Authors: Kin Ma*, Grand Valley State University
Topics: Hazards and Vulnerability, Water Resources and Hydrology, Cultural Geography
Keywords: green infrastructure, flood risk, water usage, community engagement
Session Type: Poster
Presentation File: No File Uploaded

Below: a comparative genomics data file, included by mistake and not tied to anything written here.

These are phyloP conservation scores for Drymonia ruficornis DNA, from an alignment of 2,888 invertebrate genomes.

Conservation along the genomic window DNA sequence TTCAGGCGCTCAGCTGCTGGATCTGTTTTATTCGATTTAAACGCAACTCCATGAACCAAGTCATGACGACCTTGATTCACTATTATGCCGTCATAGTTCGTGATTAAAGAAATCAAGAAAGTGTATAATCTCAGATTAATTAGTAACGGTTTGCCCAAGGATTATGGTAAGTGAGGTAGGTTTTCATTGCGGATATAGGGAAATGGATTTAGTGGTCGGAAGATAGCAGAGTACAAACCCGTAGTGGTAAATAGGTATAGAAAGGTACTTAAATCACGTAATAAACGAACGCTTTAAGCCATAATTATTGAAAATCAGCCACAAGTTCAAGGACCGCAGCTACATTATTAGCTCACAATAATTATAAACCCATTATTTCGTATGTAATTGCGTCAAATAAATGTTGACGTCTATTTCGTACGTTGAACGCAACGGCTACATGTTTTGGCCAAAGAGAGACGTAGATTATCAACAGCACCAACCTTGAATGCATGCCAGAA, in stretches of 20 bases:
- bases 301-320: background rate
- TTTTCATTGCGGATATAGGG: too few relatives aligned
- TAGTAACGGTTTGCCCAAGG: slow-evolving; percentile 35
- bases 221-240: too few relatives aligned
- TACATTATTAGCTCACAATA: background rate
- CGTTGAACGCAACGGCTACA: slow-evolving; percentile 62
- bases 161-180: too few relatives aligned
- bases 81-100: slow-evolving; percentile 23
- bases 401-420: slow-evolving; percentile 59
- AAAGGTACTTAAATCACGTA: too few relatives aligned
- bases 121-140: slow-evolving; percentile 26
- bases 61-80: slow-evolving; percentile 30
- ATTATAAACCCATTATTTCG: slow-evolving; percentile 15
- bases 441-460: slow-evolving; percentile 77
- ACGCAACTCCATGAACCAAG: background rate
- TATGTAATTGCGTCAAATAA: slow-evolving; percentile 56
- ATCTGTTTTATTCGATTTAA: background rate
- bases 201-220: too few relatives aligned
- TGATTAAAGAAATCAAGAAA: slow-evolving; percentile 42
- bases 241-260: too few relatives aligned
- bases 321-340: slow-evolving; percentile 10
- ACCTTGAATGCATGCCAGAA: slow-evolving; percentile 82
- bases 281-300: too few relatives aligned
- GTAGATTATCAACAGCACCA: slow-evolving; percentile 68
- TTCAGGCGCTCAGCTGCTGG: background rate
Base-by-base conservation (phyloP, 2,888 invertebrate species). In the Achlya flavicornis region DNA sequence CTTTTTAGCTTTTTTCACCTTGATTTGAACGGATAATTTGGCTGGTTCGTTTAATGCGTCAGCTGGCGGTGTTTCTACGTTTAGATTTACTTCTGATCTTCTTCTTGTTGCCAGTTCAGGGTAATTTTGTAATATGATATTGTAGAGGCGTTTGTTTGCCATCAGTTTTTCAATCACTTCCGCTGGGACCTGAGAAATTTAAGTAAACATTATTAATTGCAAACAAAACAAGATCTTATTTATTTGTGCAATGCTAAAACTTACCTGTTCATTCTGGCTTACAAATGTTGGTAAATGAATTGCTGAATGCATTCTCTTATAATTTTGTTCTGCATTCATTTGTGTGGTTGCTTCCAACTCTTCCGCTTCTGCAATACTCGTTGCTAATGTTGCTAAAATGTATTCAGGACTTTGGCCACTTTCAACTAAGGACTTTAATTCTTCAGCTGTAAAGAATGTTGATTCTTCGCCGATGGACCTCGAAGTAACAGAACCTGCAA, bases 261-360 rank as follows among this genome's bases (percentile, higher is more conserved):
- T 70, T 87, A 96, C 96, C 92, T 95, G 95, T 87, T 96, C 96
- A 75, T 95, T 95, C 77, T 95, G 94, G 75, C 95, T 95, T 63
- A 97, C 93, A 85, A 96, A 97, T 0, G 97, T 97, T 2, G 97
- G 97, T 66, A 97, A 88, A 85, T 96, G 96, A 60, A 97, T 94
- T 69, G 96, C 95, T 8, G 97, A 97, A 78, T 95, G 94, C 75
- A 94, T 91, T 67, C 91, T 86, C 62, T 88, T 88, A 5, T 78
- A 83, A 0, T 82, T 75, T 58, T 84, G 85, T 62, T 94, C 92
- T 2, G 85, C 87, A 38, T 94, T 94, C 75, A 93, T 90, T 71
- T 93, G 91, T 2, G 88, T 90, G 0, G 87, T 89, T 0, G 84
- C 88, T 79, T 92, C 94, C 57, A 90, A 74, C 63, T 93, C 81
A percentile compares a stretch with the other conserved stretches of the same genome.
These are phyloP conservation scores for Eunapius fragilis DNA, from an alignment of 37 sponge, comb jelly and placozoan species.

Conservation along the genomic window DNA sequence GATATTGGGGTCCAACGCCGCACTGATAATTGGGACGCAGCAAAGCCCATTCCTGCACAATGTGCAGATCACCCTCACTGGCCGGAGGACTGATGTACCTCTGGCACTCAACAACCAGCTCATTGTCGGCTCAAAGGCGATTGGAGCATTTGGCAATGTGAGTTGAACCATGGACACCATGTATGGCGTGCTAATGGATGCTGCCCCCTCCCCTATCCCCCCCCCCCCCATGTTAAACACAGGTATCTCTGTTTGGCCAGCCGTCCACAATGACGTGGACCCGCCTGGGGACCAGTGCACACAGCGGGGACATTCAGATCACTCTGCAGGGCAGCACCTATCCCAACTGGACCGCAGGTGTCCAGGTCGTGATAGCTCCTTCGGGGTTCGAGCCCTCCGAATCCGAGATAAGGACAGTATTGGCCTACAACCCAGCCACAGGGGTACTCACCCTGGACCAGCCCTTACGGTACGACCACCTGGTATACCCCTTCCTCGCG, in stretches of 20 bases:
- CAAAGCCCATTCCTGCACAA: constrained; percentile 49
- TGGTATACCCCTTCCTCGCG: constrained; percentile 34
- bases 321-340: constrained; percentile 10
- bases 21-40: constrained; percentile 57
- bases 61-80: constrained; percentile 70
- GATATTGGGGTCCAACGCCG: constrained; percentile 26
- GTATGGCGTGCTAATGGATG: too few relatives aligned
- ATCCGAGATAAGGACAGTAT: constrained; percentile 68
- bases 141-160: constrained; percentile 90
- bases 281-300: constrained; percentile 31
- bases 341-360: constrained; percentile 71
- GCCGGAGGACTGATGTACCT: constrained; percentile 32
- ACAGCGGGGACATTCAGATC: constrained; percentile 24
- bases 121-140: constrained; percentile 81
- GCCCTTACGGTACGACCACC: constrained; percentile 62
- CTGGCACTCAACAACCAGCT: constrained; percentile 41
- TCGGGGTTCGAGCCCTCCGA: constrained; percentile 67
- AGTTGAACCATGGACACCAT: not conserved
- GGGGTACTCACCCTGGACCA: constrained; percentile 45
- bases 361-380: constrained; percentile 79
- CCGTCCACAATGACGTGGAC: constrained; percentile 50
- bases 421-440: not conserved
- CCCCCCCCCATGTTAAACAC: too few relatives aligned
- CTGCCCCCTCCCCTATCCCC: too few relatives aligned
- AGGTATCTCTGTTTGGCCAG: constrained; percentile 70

The City of Grand Rapids (GRapids) is the second most populated city within the State of Michigan. The City’s long-term goals are to help improve water quality, reduce flooding, and to increase water conservation efforts. This study’s objective was to contribute to the analysis of the education and implementation of green infrastructure in underserved communities within southeastern GRapids. There was a partnership between the Grand Valley Geography Department and a non-profit organization, West Michigan Environmental Action Council (WMEAC), who helped coordinate the ‘Rainy Day Contest’ project that was funded by a regional grant. Qualified under-served lower income Southeast GRapids residents in 4 neighborhoods, who had lived 10 or more years in their home, were provided green infrastructure items, low-flow toilets, low-flow showerheads. They competed in a water savings contest to calculate water usage changes between their Summer 2018/2019 water bills. For the green infrastructure/flooding surveys, residents were asked about their experiences with flooding in their basements, yards, and their neighbors’ yards. The survey results showed that 16/17 (94.1%) ‘Rainy Day Contest’ participants responded via telephone/mail. Through preliminary analyses, the survey responses showed only 2 (12.5%) and 3 (18.8%) participants with basement wetness/flooding before 2019, and during 2019, respectively. Eleven (68.8%) participants were women, and 12 participants were ethnic minorities. For the 17 participating homes, the total water usage was compared between the Summers 2018 and 2019. These participants reduced water usage by a total of 42,636 gallons (57.0 CCF), and the average water reduction of all homes was -10.05%.
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